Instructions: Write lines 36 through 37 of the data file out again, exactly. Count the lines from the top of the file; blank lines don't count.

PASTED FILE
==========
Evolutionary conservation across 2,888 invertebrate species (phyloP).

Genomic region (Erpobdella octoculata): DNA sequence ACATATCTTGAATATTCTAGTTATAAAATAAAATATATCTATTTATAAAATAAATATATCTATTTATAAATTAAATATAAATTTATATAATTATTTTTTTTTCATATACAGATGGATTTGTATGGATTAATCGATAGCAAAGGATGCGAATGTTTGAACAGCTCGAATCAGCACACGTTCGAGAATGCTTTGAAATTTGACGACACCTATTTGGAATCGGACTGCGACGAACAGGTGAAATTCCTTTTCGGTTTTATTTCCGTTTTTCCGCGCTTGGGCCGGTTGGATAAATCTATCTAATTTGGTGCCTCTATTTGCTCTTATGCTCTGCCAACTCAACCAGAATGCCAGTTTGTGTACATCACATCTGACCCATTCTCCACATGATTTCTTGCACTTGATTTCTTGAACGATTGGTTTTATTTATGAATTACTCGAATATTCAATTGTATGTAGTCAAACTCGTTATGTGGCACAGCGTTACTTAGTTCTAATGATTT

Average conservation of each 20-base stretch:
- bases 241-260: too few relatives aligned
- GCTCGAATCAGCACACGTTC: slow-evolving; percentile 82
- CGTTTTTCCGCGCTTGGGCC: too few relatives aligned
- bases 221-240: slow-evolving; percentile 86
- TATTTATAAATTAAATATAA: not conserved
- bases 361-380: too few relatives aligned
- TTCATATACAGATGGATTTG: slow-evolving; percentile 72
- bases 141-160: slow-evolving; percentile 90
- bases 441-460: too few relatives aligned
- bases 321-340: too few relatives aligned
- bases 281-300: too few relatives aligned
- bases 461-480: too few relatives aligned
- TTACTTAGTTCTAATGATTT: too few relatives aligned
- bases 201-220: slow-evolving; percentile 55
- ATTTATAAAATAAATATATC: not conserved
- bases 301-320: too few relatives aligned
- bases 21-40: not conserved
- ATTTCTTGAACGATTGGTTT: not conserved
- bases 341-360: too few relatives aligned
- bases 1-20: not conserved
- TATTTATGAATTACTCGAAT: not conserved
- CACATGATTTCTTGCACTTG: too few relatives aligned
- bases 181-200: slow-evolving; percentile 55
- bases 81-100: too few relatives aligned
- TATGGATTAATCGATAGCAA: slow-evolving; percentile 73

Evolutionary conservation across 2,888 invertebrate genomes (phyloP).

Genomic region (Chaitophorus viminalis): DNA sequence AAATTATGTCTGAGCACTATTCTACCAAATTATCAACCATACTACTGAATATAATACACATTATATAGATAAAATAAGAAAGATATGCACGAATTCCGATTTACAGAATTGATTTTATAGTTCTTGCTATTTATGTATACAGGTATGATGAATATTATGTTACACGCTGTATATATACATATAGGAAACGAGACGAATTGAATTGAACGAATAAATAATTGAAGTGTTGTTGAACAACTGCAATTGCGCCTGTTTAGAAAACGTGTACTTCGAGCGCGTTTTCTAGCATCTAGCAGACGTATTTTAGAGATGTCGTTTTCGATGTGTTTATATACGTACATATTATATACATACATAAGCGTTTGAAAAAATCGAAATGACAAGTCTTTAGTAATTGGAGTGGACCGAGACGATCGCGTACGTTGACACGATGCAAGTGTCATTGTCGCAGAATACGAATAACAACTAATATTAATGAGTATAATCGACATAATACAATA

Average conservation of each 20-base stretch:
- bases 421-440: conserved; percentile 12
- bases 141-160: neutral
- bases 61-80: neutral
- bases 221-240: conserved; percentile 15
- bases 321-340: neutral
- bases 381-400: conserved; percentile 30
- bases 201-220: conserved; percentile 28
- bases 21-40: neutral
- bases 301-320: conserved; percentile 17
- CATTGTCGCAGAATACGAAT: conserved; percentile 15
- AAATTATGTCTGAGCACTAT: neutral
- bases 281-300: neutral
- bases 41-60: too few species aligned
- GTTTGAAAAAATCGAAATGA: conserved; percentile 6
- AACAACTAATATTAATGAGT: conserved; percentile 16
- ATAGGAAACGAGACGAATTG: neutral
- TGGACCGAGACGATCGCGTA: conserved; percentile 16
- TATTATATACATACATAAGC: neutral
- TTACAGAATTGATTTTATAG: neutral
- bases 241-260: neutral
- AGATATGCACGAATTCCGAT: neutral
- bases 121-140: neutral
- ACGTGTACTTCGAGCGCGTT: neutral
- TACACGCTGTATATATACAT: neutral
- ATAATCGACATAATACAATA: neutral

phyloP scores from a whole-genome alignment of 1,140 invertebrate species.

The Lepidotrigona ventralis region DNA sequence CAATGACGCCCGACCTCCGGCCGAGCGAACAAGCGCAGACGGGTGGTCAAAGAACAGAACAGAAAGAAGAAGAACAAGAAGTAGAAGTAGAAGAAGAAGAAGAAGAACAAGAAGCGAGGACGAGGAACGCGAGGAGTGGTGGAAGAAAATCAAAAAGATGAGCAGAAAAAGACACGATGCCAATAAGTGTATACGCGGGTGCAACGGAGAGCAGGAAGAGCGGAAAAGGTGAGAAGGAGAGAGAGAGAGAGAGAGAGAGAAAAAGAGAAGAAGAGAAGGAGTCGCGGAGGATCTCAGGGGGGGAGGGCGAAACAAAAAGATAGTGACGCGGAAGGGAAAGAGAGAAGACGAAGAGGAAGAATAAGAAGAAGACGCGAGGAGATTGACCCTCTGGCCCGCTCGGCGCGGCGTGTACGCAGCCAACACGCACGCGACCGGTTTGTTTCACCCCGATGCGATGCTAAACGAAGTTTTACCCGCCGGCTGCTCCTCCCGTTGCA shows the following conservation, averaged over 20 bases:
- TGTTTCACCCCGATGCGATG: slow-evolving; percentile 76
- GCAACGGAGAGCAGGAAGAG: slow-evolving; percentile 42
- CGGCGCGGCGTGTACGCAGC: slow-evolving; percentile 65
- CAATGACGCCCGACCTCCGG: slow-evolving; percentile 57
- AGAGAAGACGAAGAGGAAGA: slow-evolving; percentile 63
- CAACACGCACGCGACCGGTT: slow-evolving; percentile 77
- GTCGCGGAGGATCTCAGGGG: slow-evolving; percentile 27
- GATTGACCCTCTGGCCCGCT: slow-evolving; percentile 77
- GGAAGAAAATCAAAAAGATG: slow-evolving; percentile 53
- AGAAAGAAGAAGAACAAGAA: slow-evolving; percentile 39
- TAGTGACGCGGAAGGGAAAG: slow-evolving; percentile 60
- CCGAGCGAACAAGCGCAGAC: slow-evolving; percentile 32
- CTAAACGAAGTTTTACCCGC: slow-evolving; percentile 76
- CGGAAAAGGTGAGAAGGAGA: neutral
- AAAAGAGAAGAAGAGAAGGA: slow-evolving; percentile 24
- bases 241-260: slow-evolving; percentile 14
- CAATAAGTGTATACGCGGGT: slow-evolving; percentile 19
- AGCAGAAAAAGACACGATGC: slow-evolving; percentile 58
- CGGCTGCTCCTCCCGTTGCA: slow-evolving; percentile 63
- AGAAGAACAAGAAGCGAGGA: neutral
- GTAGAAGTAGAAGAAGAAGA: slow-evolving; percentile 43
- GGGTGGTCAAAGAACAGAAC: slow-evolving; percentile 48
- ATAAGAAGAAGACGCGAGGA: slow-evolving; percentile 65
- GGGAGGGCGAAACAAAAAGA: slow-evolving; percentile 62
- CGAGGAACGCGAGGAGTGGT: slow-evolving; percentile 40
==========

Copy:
- bases 321-340: neutral
- bases 381-400: conserved; percentile 30